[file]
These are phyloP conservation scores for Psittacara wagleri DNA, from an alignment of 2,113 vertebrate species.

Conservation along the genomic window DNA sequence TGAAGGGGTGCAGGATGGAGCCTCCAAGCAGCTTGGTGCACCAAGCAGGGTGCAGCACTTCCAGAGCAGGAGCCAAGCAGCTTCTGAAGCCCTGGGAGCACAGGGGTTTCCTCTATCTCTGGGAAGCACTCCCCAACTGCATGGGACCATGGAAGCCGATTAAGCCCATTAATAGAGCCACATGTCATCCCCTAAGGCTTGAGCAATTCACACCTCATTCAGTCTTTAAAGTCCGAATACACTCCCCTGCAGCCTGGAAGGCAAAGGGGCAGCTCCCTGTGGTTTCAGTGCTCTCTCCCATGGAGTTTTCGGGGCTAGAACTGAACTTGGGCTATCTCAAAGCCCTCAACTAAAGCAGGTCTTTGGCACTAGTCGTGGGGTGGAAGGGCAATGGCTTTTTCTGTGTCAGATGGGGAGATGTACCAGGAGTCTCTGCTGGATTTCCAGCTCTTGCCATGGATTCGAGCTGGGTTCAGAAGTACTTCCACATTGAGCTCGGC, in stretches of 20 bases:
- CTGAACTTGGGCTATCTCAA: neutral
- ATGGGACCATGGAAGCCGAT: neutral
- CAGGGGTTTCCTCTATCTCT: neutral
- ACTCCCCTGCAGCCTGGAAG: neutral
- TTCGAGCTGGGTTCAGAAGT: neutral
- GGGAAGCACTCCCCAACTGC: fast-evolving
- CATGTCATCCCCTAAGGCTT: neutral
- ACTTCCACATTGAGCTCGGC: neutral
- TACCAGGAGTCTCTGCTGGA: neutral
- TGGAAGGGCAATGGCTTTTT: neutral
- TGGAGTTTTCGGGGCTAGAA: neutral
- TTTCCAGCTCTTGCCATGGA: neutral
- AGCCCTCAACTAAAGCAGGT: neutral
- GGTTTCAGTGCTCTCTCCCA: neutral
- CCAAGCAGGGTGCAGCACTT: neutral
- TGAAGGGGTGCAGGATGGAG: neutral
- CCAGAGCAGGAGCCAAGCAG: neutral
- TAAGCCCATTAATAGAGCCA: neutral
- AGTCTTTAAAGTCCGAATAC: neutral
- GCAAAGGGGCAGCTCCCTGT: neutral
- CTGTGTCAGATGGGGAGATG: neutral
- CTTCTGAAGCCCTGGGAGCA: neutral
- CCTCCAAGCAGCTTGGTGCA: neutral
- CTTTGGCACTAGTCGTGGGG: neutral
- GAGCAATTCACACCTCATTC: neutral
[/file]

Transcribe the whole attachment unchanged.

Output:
These are phyloP conservation scores for Psittacara wagleri DNA, from an alignment of 2,113 vertebrate species.

Conservation along the genomic window DNA sequence TGAAGGGGTGCAGGATGGAGCCTCCAAGCAGCTTGGTGCACCAAGCAGGGTGCAGCACTTCCAGAGCAGGAGCCAAGCAGCTTCTGAAGCCCTGGGAGCACAGGGGTTTCCTCTATCTCTGGGAAGCACTCCCCAACTGCATGGGACCATGGAAGCCGATTAAGCCCATTAATAGAGCCACATGTCATCCCCTAAGGCTTGAGCAATTCACACCTCATTCAGTCTTTAAAGTCCGAATACACTCCCCTGCAGCCTGGAAGGCAAAGGGGCAGCTCCCTGTGGTTTCAGTGCTCTCTCCCATGGAGTTTTCGGGGCTAGAACTGAACTTGGGCTATCTCAAAGCCCTCAACTAAAGCAGGTCTTTGGCACTAGTCGTGGGGTGGAAGGGCAATGGCTTTTTCTGTGTCAGATGGGGAGATGTACCAGGAGTCTCTGCTGGATTTCCAGCTCTTGCCATGGATTCGAGCTGGGTTCAGAAGTACTTCCACATTGAGCTCGGC, in stretches of 20 bases:
- CTGAACTTGGGCTATCTCAA: neutral
- ATGGGACCATGGAAGCCGAT: neutral
- CAGGGGTTTCCTCTATCTCT: neutral
- ACTCCCCTGCAGCCTGGAAG: neutral
- TTCGAGCTGGGTTCAGAAGT: neutral
- GGGAAGCACTCCCCAACTGC: fast-evolving
- CATGTCATCCCCTAAGGCTT: neutral
- ACTTCCACATTGAGCTCGGC: neutral
- TACCAGGAGTCTCTGCTGGA: neutral
- TGGAAGGGCAATGGCTTTTT: neutral
- TGGAGTTTTCGGGGCTAGAA: neutral
- TTTCCAGCTCTTGCCATGGA: neutral
- AGCCCTCAACTAAAGCAGGT: neutral
- GGTTTCAGTGCTCTCTCCCA: neutral
- CCAAGCAGGGTGCAGCACTT: neutral
- TGAAGGGGTGCAGGATGGAG: neutral
- CCAGAGCAGGAGCCAAGCAG: neutral
- TAAGCCCATTAATAGAGCCA: neutral
- AGTCTTTAAAGTCCGAATAC: neutral
- GCAAAGGGGCAGCTCCCTGT: neutral
- CTGTGTCAGATGGGGAGATG: neutral
- CTTCTGAAGCCCTGGGAGCA: neutral
- CCTCCAAGCAGCTTGGTGCA: neutral
- CTTTGGCACTAGTCGTGGGG: neutral
- GAGCAATTCACACCTCATTC: neutral